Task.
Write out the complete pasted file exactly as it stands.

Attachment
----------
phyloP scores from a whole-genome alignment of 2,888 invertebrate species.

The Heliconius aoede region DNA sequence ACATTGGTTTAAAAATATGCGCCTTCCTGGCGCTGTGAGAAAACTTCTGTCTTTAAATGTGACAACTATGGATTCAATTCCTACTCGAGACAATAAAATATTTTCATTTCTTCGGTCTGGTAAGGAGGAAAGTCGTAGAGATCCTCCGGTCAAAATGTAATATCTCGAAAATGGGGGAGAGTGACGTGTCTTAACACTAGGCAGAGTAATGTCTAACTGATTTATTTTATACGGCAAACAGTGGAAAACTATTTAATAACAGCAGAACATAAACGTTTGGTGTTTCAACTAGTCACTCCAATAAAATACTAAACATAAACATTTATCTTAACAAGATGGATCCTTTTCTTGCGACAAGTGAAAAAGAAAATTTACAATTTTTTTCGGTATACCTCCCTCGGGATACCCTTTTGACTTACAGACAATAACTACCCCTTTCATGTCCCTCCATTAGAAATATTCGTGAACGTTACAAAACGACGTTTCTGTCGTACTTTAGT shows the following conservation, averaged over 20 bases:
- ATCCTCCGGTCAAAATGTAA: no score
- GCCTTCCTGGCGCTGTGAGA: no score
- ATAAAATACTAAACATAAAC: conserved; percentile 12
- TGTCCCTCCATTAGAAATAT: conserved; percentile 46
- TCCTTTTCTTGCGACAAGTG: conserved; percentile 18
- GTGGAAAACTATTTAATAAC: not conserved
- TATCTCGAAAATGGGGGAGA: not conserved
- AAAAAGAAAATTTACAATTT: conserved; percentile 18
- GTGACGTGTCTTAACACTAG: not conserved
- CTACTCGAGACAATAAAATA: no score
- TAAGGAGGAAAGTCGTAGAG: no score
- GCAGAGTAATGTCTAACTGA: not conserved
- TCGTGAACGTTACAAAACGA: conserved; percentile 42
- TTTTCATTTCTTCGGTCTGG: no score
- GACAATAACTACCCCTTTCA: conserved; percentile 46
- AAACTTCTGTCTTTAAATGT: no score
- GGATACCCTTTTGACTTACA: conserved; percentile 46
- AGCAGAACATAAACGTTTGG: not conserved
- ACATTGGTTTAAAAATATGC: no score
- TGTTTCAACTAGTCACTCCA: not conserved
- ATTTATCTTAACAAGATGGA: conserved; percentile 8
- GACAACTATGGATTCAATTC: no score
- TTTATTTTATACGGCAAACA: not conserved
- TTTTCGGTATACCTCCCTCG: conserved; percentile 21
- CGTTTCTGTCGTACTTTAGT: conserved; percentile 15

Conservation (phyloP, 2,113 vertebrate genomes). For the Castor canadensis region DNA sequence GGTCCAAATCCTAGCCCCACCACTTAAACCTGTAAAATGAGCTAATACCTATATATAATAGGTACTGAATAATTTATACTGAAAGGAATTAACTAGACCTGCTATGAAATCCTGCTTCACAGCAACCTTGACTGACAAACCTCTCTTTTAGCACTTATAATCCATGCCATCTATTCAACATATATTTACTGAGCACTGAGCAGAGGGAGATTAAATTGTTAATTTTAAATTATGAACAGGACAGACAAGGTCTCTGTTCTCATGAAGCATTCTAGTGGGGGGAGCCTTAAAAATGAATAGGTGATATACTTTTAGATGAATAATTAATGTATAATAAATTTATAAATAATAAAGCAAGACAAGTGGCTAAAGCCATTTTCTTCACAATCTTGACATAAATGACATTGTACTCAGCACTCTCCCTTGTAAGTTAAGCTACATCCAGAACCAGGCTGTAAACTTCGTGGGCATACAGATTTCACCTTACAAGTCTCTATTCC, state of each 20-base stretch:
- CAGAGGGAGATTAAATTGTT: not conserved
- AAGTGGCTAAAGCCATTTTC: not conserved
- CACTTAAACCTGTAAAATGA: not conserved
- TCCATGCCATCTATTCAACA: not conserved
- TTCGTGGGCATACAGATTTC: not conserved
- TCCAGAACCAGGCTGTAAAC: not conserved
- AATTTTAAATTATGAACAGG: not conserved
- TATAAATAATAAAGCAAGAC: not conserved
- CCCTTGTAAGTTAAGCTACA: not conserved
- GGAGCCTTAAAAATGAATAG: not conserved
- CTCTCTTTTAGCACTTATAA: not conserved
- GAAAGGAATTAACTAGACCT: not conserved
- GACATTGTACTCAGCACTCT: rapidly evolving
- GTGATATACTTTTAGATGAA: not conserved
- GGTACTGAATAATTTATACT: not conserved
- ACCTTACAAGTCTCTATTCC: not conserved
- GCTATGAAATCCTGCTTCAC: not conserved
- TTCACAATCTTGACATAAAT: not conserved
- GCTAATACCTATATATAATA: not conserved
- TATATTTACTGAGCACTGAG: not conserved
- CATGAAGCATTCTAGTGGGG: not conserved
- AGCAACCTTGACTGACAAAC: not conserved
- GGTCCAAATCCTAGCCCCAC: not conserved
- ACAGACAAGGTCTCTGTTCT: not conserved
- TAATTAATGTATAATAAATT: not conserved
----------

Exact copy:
phyloP scores from a whole-genome alignment of 2,888 invertebrate species.

The Heliconius aoede region DNA sequence ACATTGGTTTAAAAATATGCGCCTTCCTGGCGCTGTGAGAAAACTTCTGTCTTTAAATGTGACAACTATGGATTCAATTCCTACTCGAGACAATAAAATATTTTCATTTCTTCGGTCTGGTAAGGAGGAAAGTCGTAGAGATCCTCCGGTCAAAATGTAATATCTCGAAAATGGGGGAGAGTGACGTGTCTTAACACTAGGCAGAGTAATGTCTAACTGATTTATTTTATACGGCAAACAGTGGAAAACTATTTAATAACAGCAGAACATAAACGTTTGGTGTTTCAACTAGTCACTCCAATAAAATACTAAACATAAACATTTATCTTAACAAGATGGATCCTTTTCTTGCGACAAGTGAAAAAGAAAATTTACAATTTTTTTCGGTATACCTCCCTCGGGATACCCTTTTGACTTACAGACAATAACTACCCCTTTCATGTCCCTCCATTAGAAATATTCGTGAACGTTACAAAACGACGTTTCTGTCGTACTTTAGT shows the following conservation, averaged over 20 bases:
- ATCCTCCGGTCAAAATGTAA: no score
- GCCTTCCTGGCGCTGTGAGA: no score
- ATAAAATACTAAACATAAAC: conserved; percentile 12
- TGTCCCTCCATTAGAAATAT: conserved; percentile 46
- TCCTTTTCTTGCGACAAGTG: conserved; percentile 18
- GTGGAAAACTATTTAATAAC: not conserved
- TATCTCGAAAATGGGGGAGA: not conserved
- AAAAAGAAAATTTACAATTT: conserved; percentile 18
- GTGACGTGTCTTAACACTAG: not conserved
- CTACTCGAGACAATAAAATA: no score
- TAAGGAGGAAAGTCGTAGAG: no score
- GCAGAGTAATGTCTAACTGA: not conserved
- TCGTGAACGTTACAAAACGA: conserved; percentile 42
- TTTTCATTTCTTCGGTCTGG: no score
- GACAATAACTACCCCTTTCA: conserved; percentile 46
- AAACTTCTGTCTTTAAATGT: no score
- GGATACCCTTTTGACTTACA: conserved; percentile 46
- AGCAGAACATAAACGTTTGG: not conserved
- ACATTGGTTTAAAAATATGC: no score
- TGTTTCAACTAGTCACTCCA: not conserved
- ATTTATCTTAACAAGATGGA: conserved; percentile 8
- GACAACTATGGATTCAATTC: no score
- TTTATTTTATACGGCAAACA: not conserved
- TTTTCGGTATACCTCCCTCG: conserved; percentile 21
- CGTTTCTGTCGTACTTTAGT: conserved; percentile 15

Conservation (phyloP, 2,113 vertebrate genomes). For the Castor canadensis region DNA sequence GGTCCAAATCCTAGCCCCACCACTTAAACCTGTAAAATGAGCTAATACCTATATATAATAGGTACTGAATAATTTATACTGAAAGGAATTAACTAGACCTGCTATGAAATCCTGCTTCACAGCAACCTTGACTGACAAACCTCTCTTTTAGCACTTATAATCCATGCCATCTATTCAACATATATTTACTGAGCACTGAGCAGAGGGAGATTAAATTGTTAATTTTAAATTATGAACAGGACAGACAAGGTCTCTGTTCTCATGAAGCATTCTAGTGGGGGGAGCCTTAAAAATGAATAGGTGATATACTTTTAGATGAATAATTAATGTATAATAAATTTATAAATAATAAAGCAAGACAAGTGGCTAAAGCCATTTTCTTCACAATCTTGACATAAATGACATTGTACTCAGCACTCTCCCTTGTAAGTTAAGCTACATCCAGAACCAGGCTGTAAACTTCGTGGGCATACAGATTTCACCTTACAAGTCTCTATTCC, state of each 20-base stretch:
- CAGAGGGAGATTAAATTGTT: not conserved
- AAGTGGCTAAAGCCATTTTC: not conserved
- CACTTAAACCTGTAAAATGA: not conserved
- TCCATGCCATCTATTCAACA: not conserved
- TTCGTGGGCATACAGATTTC: not conserved
- TCCAGAACCAGGCTGTAAAC: not conserved
- AATTTTAAATTATGAACAGG: not conserved
- TATAAATAATAAAGCAAGAC: not conserved
- CCCTTGTAAGTTAAGCTACA: not conserved
- GGAGCCTTAAAAATGAATAG: not conserved
- CTCTCTTTTAGCACTTATAA: not conserved
- GAAAGGAATTAACTAGACCT: not conserved
- GACATTGTACTCAGCACTCT: rapidly evolving
- GTGATATACTTTTAGATGAA: not conserved
- GGTACTGAATAATTTATACT: not conserved
- ACCTTACAAGTCTCTATTCC: not conserved
- GCTATGAAATCCTGCTTCAC: not conserved
- TTCACAATCTTGACATAAAT: not conserved
- GCTAATACCTATATATAATA: not conserved
- TATATTTACTGAGCACTGAG: not conserved
- CATGAAGCATTCTAGTGGGG: not conserved
- AGCAACCTTGACTGACAAAC: not conserved
- GGTCCAAATCCTAGCCCCAC: not conserved
- ACAGACAAGGTCTCTGTTCT: not conserved
- TAATTAATGTATAATAAATT: not conserved